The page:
A Luminous Halo

"Life is not a series of gig lamps symmetrically arranged; life is a luminous halo, a semi-transparent envelope surrounding us from the beginning of consciousness to the end." --Virginia Woolf

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Location: Springfield, Massachusetts, United States

Smith ’69, Purdue ’75. Anarchist; agnostic. Writer. Steward of the Pascal Emory house, an 1871 Second-Empire Victorian; of Sylvie, a 1974 Mercedes-Benz 450SL; and of Taz, a purebred Cockador who sets the standard for her breed. Happy enough for the present in Massachusetts, but always looking East.

Wednesday, June 28, 2006


Springfield's in jeopardy, and the Urban Land Institute has been called in to help. The ULI is "the preeminent, multidisciplinary real estate forum" whose mission is "to provide responsible leadership in the use of land to enhance the total environment." For a price, they'll come into a community and make objective recommendations about land use--a pragmatic business plan that cities can choose to implement, or not.

The ULI sends in a team of eight to ten experts from all over the country--a mix of architects, real estate developers, urban planners, and so on. These are people working in the field, not consultants, and they are unpaid. They have no ties to the community, no vested interest in the outcome...about as objective and knowledgeable a group as could be assembled.

Today the group toured the city and met with representatives from city government, industry, and community organizations. Then, in the evening, they held a "town meeting" facilitated by John Mullin, Dean of the Graduate School at UMass, himself an urban planner. As a member of the Library Advisory Council, I received an invitation. Jaded as I am about meetings ostensibly called to get citizens' input, yet intrigued by the Institute's impressive credentials, I did attend.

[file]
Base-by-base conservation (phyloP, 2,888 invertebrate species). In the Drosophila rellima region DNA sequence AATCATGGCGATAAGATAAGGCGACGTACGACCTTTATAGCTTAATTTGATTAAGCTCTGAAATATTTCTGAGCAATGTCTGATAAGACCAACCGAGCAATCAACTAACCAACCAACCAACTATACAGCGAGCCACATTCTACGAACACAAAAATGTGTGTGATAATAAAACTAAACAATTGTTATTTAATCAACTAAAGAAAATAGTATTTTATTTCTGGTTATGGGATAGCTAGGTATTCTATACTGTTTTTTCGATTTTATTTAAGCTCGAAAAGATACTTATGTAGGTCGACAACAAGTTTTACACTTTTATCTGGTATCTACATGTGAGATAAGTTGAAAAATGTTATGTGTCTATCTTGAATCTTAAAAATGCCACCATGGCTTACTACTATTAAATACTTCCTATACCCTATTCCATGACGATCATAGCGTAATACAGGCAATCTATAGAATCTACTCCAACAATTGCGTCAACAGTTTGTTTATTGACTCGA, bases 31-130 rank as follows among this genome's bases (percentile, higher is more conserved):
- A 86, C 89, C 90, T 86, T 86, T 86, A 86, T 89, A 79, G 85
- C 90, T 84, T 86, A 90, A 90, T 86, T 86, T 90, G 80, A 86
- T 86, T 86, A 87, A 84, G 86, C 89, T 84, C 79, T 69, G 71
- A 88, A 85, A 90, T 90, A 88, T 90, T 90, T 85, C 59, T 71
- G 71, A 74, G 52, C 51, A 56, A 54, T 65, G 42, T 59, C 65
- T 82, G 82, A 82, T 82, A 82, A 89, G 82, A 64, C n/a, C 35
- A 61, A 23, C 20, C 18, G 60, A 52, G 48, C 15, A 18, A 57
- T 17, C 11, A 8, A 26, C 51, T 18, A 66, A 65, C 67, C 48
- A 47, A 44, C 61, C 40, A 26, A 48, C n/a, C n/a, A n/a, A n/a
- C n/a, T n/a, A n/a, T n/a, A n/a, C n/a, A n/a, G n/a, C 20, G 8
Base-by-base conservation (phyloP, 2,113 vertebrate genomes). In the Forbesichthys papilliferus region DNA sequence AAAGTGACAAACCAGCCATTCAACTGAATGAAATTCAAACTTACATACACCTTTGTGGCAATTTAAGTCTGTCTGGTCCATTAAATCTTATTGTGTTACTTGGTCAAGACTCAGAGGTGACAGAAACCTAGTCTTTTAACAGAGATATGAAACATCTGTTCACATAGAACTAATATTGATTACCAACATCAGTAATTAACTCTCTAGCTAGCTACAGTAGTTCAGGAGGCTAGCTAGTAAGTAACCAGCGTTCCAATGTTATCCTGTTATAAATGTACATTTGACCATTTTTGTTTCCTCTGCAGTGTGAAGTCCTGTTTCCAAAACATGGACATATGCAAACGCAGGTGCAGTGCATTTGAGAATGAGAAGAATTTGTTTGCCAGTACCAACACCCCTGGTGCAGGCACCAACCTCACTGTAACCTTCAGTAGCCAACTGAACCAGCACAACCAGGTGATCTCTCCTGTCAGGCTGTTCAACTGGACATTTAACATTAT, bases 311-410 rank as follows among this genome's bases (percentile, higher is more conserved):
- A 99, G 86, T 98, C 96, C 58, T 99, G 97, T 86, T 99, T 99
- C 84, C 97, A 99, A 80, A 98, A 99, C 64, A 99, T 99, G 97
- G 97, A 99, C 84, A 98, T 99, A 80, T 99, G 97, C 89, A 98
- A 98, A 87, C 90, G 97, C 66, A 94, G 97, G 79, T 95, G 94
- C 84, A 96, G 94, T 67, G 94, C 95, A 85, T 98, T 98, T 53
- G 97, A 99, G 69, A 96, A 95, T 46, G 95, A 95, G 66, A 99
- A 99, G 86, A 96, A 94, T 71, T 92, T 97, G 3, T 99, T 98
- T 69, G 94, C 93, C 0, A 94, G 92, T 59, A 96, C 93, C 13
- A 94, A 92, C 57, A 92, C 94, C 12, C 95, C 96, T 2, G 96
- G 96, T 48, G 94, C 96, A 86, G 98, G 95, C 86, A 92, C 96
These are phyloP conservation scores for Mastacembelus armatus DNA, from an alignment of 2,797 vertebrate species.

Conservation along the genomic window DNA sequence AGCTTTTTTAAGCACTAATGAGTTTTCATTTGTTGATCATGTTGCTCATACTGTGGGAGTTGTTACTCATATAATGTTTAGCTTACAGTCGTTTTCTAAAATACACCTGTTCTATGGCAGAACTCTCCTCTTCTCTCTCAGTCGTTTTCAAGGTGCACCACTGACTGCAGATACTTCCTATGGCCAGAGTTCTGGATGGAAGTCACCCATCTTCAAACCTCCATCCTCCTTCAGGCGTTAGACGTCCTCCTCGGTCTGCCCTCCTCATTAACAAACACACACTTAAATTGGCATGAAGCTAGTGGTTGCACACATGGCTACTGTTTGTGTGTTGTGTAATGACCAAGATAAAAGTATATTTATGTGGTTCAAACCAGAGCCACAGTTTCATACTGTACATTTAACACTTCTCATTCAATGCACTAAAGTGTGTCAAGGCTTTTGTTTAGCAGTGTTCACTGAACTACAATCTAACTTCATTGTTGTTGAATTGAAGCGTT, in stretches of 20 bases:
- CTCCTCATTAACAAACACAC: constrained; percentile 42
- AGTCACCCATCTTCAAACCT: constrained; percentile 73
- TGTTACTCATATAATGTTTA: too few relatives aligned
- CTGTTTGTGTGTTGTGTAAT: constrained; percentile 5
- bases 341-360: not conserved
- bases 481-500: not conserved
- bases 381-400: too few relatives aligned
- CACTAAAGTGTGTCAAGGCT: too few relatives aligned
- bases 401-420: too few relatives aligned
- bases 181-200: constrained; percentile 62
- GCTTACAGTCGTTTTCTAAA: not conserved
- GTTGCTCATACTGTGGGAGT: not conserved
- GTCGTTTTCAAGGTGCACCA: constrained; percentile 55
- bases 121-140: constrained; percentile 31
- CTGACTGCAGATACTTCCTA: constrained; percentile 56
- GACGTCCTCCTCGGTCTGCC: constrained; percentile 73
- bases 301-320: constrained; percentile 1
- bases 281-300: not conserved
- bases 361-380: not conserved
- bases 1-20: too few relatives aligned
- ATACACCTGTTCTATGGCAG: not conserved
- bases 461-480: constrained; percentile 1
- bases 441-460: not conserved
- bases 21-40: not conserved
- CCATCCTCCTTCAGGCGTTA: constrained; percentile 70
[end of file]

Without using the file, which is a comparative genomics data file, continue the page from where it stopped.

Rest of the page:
Mullin outlined the process: in September, the group will convene here for five days. On Monday and Tuesday, they'll interview dozens of people and compile their input. Then they'll brainstorm pretty much around the clock for the next two days, and draft a report. On Friday, they'll present it. A couple of months later, they'll follow up with a hard copy of the final version.

Mullin introduced a couple of ULI members, who explained the mission of their organization. Then Nancy Hadley, Director of the Office of Planning and Economic Development for Bridgeport, Connecticut, spoke eloquently about her city's recent experience with ULI. The rest of the meeting was devoted to an "invitation for dialogue." Two mikes were set up, and attendees were asked to step up and put forward questions they wished the group to consider. Mullin stressed that remarks must be framed as questions, and take no more than a minute.

Carol Baribeau of the Springfield Chamber of Commerce asked how the Connecticut River could be maximized as a resource. Don Silverman of the Indian Orchard Citizens' Council asked the same question about the Chicopee River (which flows past his neighborhood). Sheila McElwaine put in a plug for the Mill River. (At this point, Mullin asked, Are there any more rivers?)

I asked the group to consider how the city's rich history, especially transportation history, could be utilized to make Springfield a destination point. Ben Swan, Jr. brought up blighted buildings; Jeremy Cole, artists and culture; Charlie Knight, a public transportation system. Carol Costa mentioned historical architecture, the riverfront, and asked how the city could develop a "hip factor."

Many other residents took the mike. They advocated for this or that neighborhood, neighborhoods vs. downtown, or expressed their concern about a variety of social problems--crime, homelessness, lack of a skilled workforce, poor educational system. Panel members had to point out in the wrap-up that the ULI's area of expertise was land use, but that a collateral benefit of the type of improvements that they put forth was normally a decrease in other problems. And that cities could, and often did, commission other studies in other areas from other groups.

The auditorium should have been full. It is to be hoped that this initiative will acquire momentum, and that cynical residents will be encouraged to participate. Those who did show up tonight, however, were very engaged.

Engaged, but by and large unable to frame remarks as questions. The facilitator had to ask most of the participants to rephrase their input. In many cases, they could not, and so he had to transform their little disquisitions into questions. If this had been a quiz show, we would have been disqualified in the preliminary round! Let's see if, come September, we know better what to do with the answers.